Futures are a sort of derivative contract in which the buyer and seller agree to buy or sell a specified commodity asset or security at a predetermined price at a future date. Futures contracts, or simply “futures,” are traded on futures exchanges such as the CME Group and require a futures-approved brokerage account.
A futures contract, like an options transaction, involves both a buyer and a seller. When a futures contract expires, the buyer is bound to acquire and receive the underlying asset, and the seller of the futures contract is obligated to provide and deliver the underlying item, unlike options, which can become worthless upon expiration.
Uses for futures
Hedging (risk management) and speculating are the two most common uses of futures in investment.
Hedging with futures
Institutional investors and companies typically use futures contracts bought or sold with the intent to receive or deliver the underlying commodity for hedging purposes, often as a way to help manage the future price risk of that commodity on their operations or investment portfolio.
Speculating with futures
Futures contracts are often liquid, meaning they can be purchased and traded up to the expiration date. This is a critical characteristic for speculative investors and traders who do not own or seek to own the underlying commodity. They can buy or sell futures to express a view on the direction of a commodity market and potentially benefit from it. They will then buy or sell an offsetting futures contract position before to expiration to eliminate any obligation to the actual commodity.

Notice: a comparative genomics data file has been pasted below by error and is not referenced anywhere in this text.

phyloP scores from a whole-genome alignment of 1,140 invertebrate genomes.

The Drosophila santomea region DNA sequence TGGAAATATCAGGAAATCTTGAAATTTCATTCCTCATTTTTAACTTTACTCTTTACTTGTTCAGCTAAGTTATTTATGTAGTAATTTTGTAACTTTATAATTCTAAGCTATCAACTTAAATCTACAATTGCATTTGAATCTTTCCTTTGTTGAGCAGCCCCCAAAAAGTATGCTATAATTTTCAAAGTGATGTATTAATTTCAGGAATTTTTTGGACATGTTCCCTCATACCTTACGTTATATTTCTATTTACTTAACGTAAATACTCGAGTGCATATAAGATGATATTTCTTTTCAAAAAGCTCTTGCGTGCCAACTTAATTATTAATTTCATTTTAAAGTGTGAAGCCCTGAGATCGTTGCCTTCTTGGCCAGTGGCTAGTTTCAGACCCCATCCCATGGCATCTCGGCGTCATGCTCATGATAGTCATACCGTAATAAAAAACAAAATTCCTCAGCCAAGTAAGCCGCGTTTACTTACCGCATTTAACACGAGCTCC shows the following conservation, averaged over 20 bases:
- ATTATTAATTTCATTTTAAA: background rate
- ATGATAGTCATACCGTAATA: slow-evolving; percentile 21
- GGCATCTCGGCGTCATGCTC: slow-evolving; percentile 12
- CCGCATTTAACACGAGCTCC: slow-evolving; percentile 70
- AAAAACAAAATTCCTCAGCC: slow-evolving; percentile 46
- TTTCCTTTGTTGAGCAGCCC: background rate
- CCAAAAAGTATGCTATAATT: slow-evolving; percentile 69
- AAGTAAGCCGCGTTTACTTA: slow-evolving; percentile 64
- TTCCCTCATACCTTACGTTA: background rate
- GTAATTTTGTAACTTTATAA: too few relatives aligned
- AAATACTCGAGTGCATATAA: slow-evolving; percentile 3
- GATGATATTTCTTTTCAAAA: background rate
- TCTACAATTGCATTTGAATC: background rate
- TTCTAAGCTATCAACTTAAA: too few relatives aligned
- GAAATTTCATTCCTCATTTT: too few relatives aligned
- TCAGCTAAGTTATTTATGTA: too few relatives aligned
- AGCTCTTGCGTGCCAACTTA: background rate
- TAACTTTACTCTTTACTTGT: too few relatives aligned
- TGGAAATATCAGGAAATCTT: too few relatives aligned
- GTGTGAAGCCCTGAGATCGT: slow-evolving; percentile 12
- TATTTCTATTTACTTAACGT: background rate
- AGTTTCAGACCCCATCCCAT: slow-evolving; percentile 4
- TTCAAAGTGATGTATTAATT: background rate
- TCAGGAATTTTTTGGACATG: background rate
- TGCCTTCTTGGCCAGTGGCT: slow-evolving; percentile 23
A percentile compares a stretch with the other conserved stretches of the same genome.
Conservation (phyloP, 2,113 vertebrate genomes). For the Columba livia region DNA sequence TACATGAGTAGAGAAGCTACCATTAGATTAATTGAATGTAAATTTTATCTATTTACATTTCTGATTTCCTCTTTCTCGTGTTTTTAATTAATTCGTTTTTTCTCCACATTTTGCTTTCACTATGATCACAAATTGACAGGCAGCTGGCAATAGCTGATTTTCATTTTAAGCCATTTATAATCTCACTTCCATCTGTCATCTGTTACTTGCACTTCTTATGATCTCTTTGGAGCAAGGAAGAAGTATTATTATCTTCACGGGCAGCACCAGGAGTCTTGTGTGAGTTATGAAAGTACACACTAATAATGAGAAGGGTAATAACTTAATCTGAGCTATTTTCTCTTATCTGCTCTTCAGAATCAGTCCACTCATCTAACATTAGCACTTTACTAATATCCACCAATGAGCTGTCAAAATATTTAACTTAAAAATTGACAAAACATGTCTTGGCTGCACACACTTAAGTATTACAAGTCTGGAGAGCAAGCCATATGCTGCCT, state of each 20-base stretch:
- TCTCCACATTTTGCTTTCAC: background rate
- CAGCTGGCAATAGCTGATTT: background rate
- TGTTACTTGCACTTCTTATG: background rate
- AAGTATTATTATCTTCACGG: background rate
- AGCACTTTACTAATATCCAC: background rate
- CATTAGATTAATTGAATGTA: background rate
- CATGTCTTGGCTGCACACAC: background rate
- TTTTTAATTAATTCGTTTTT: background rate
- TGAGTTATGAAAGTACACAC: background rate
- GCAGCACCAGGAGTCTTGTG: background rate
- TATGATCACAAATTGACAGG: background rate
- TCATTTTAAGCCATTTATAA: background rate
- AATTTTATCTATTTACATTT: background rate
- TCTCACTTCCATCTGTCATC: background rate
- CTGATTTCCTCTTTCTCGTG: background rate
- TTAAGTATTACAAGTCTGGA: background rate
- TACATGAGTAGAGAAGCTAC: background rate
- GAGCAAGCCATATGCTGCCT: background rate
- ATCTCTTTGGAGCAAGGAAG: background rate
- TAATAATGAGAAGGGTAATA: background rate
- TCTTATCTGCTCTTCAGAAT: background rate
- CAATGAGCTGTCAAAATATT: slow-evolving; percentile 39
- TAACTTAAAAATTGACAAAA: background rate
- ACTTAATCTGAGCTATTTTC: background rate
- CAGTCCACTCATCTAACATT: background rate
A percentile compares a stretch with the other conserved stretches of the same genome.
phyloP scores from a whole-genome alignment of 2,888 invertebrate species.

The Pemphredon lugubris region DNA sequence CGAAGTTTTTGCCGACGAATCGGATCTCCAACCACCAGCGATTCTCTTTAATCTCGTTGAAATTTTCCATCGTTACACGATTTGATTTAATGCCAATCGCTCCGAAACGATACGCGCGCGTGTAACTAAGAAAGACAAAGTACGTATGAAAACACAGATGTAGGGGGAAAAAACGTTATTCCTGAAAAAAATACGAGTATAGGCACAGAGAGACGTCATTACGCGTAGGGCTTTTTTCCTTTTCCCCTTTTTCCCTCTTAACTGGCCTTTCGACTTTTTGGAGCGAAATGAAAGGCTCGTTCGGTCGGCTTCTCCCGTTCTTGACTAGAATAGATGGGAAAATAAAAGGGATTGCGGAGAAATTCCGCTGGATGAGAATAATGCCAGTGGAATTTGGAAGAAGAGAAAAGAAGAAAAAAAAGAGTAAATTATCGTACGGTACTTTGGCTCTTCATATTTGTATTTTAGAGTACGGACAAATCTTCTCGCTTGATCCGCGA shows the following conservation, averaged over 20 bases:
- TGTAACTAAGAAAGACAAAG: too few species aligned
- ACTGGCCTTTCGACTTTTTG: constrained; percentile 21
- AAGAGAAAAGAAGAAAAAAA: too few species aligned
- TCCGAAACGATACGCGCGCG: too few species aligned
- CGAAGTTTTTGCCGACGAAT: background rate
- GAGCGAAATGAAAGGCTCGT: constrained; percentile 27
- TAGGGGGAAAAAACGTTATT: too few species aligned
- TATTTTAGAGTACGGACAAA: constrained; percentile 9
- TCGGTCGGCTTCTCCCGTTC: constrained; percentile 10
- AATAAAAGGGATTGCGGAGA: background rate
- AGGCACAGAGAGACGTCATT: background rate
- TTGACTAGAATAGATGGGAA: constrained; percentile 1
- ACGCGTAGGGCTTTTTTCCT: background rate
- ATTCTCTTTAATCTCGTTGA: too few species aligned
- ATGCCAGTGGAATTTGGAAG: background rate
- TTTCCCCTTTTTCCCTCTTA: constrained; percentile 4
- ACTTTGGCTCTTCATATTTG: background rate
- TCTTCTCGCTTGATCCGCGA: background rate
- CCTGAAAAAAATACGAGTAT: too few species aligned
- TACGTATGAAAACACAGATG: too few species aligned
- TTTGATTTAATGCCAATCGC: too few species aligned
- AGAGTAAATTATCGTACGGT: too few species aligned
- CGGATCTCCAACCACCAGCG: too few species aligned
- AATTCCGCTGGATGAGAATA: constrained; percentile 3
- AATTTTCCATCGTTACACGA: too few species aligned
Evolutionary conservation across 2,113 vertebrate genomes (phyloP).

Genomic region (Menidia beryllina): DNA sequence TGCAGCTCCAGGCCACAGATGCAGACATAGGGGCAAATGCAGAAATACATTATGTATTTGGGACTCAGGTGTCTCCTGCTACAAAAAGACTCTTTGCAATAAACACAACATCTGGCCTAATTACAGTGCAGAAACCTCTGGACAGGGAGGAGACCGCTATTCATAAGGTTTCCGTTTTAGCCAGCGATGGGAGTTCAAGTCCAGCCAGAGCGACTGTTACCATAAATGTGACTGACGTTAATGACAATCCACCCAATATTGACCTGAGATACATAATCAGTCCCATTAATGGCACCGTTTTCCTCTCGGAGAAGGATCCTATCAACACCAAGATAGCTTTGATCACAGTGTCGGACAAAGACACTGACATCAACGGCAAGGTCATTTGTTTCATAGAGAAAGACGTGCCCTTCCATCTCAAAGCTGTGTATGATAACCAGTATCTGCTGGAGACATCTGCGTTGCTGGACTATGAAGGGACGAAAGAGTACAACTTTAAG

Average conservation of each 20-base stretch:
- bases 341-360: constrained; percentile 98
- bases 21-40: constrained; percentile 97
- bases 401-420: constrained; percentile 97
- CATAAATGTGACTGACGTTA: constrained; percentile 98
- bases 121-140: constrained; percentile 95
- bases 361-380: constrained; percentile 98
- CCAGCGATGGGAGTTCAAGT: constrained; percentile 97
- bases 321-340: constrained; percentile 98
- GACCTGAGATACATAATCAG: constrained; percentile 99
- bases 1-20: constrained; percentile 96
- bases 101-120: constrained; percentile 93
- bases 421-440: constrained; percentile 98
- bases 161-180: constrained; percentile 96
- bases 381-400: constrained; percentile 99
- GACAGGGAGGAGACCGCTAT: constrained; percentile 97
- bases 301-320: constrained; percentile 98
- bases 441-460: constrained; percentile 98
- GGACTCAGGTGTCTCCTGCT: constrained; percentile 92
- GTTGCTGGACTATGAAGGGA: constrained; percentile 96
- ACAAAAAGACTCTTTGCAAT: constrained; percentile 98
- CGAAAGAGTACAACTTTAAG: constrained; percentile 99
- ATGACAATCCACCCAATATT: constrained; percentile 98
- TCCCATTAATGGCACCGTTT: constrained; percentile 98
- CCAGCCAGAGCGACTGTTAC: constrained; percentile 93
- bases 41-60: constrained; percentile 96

What are the Benefits of Trading Futures?
Individual investors and traders regularly use futures to speculate on the underlying asset’s future price movement. They try to make money by predicting where the market for a particular commodity, index, or financial product will go. Futures are also used by some investors as a hedge, often to assist offset future market fluctuations in a certain commodity that could affect their portfolio or business.
Stocks and exchange-traded funds (ETFs) can, of course, be used to speculate on or hedge against future market movements. They all come with their own set of hazards to consider, but the futures market has certain particular advantages that the stock market does not.